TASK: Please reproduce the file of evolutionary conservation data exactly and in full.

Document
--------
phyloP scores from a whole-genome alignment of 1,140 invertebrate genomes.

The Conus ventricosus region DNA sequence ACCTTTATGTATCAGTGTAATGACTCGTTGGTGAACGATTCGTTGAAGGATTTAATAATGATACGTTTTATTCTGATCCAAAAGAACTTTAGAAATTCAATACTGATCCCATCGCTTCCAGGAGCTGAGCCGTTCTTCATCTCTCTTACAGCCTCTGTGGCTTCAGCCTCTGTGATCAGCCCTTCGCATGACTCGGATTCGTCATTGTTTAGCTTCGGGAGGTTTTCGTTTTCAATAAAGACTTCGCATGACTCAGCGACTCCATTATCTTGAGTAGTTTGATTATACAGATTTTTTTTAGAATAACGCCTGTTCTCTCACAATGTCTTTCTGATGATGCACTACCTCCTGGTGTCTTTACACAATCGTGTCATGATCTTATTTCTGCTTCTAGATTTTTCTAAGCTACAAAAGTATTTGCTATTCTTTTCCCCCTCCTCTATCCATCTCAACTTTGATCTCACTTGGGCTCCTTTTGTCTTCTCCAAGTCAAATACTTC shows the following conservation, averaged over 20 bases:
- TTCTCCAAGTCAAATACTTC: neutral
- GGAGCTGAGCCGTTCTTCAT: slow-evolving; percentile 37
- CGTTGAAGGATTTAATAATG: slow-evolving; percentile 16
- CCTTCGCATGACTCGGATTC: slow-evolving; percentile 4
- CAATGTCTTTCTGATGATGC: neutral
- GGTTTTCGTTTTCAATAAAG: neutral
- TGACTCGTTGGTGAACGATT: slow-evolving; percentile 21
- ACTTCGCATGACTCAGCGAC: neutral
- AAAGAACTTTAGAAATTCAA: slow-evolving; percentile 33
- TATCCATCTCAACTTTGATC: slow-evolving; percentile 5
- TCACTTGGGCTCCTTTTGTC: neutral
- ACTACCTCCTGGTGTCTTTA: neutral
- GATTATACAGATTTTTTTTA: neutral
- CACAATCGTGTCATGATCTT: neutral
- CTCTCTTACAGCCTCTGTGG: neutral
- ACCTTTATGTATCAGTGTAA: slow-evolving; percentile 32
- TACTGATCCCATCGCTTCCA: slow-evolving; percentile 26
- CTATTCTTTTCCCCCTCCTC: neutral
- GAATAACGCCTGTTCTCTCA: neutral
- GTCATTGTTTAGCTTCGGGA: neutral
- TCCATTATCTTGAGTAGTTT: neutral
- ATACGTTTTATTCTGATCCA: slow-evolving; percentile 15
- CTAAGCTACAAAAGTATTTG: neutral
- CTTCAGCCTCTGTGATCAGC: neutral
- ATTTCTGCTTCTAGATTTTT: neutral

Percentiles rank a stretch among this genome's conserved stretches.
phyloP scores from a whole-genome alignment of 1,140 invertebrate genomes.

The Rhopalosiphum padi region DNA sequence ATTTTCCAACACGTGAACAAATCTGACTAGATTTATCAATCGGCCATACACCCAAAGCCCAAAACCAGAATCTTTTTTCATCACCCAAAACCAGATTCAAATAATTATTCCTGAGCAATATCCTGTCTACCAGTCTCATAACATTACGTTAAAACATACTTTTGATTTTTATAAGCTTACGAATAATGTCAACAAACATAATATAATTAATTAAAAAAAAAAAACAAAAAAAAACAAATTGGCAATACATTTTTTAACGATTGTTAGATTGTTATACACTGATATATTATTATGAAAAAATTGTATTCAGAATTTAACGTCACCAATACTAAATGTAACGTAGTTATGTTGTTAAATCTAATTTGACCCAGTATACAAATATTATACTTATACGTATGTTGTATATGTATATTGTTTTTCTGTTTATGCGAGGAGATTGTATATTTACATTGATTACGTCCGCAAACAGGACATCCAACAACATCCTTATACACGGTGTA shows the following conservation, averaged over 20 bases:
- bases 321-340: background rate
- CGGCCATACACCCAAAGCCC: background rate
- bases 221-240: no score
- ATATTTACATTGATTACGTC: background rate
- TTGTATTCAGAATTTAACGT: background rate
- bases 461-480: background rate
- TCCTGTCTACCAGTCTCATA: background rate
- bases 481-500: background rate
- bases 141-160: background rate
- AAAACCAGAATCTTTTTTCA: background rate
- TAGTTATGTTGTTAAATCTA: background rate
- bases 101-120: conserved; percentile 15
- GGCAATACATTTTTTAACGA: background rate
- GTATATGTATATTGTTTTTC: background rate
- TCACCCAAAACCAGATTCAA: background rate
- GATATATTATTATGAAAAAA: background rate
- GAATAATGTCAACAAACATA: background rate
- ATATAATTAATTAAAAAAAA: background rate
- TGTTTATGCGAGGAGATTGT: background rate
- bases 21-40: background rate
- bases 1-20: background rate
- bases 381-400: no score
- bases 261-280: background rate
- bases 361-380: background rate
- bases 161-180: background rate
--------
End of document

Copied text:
phyloP scores from a whole-genome alignment of 1,140 invertebrate genomes.

The Conus ventricosus region DNA sequence ACCTTTATGTATCAGTGTAATGACTCGTTGGTGAACGATTCGTTGAAGGATTTAATAATGATACGTTTTATTCTGATCCAAAAGAACTTTAGAAATTCAATACTGATCCCATCGCTTCCAGGAGCTGAGCCGTTCTTCATCTCTCTTACAGCCTCTGTGGCTTCAGCCTCTGTGATCAGCCCTTCGCATGACTCGGATTCGTCATTGTTTAGCTTCGGGAGGTTTTCGTTTTCAATAAAGACTTCGCATGACTCAGCGACTCCATTATCTTGAGTAGTTTGATTATACAGATTTTTTTTAGAATAACGCCTGTTCTCTCACAATGTCTTTCTGATGATGCACTACCTCCTGGTGTCTTTACACAATCGTGTCATGATCTTATTTCTGCTTCTAGATTTTTCTAAGCTACAAAAGTATTTGCTATTCTTTTCCCCCTCCTCTATCCATCTCAACTTTGATCTCACTTGGGCTCCTTTTGTCTTCTCCAAGTCAAATACTTC shows the following conservation, averaged over 20 bases:
- TTCTCCAAGTCAAATACTTC: neutral
- GGAGCTGAGCCGTTCTTCAT: slow-evolving; percentile 37
- CGTTGAAGGATTTAATAATG: slow-evolving; percentile 16
- CCTTCGCATGACTCGGATTC: slow-evolving; percentile 4
- CAATGTCTTTCTGATGATGC: neutral
- GGTTTTCGTTTTCAATAAAG: neutral
- TGACTCGTTGGTGAACGATT: slow-evolving; percentile 21
- ACTTCGCATGACTCAGCGAC: neutral
- AAAGAACTTTAGAAATTCAA: slow-evolving; percentile 33
- TATCCATCTCAACTTTGATC: slow-evolving; percentile 5
- TCACTTGGGCTCCTTTTGTC: neutral
- ACTACCTCCTGGTGTCTTTA: neutral
- GATTATACAGATTTTTTTTA: neutral
- CACAATCGTGTCATGATCTT: neutral
- CTCTCTTACAGCCTCTGTGG: neutral
- ACCTTTATGTATCAGTGTAA: slow-evolving; percentile 32
- TACTGATCCCATCGCTTCCA: slow-evolving; percentile 26
- CTATTCTTTTCCCCCTCCTC: neutral
- GAATAACGCCTGTTCTCTCA: neutral
- GTCATTGTTTAGCTTCGGGA: neutral
- TCCATTATCTTGAGTAGTTT: neutral
- ATACGTTTTATTCTGATCCA: slow-evolving; percentile 15
- CTAAGCTACAAAAGTATTTG: neutral
- CTTCAGCCTCTGTGATCAGC: neutral
- ATTTCTGCTTCTAGATTTTT: neutral

Percentiles rank a stretch among this genome's conserved stretches.
phyloP scores from a whole-genome alignment of 1,140 invertebrate genomes.

The Rhopalosiphum padi region DNA sequence ATTTTCCAACACGTGAACAAATCTGACTAGATTTATCAATCGGCCATACACCCAAAGCCCAAAACCAGAATCTTTTTTCATCACCCAAAACCAGATTCAAATAATTATTCCTGAGCAATATCCTGTCTACCAGTCTCATAACATTACGTTAAAACATACTTTTGATTTTTATAAGCTTACGAATAATGTCAACAAACATAATATAATTAATTAAAAAAAAAAAACAAAAAAAAACAAATTGGCAATACATTTTTTAACGATTGTTAGATTGTTATACACTGATATATTATTATGAAAAAATTGTATTCAGAATTTAACGTCACCAATACTAAATGTAACGTAGTTATGTTGTTAAATCTAATTTGACCCAGTATACAAATATTATACTTATACGTATGTTGTATATGTATATTGTTTTTCTGTTTATGCGAGGAGATTGTATATTTACATTGATTACGTCCGCAAACAGGACATCCAACAACATCCTTATACACGGTGTA shows the following conservation, averaged over 20 bases:
- bases 321-340: background rate
- CGGCCATACACCCAAAGCCC: background rate
- bases 221-240: no score
- ATATTTACATTGATTACGTC: background rate
- TTGTATTCAGAATTTAACGT: background rate
- bases 461-480: background rate
- TCCTGTCTACCAGTCTCATA: background rate
- bases 481-500: background rate
- bases 141-160: background rate
- AAAACCAGAATCTTTTTTCA: background rate
- TAGTTATGTTGTTAAATCTA: background rate
- bases 101-120: conserved; percentile 15
- GGCAATACATTTTTTAACGA: background rate
- GTATATGTATATTGTTTTTC: background rate
- TCACCCAAAACCAGATTCAA: background rate
- GATATATTATTATGAAAAAA: background rate
- GAATAATGTCAACAAACATA: background rate
- ATATAATTAATTAAAAAAAA: background rate
- TGTTTATGCGAGGAGATTGT: background rate
- bases 21-40: background rate
- bases 1-20: background rate
- bases 381-400: no score
- bases 261-280: background rate
- bases 361-380: background rate
- bases 161-180: background rate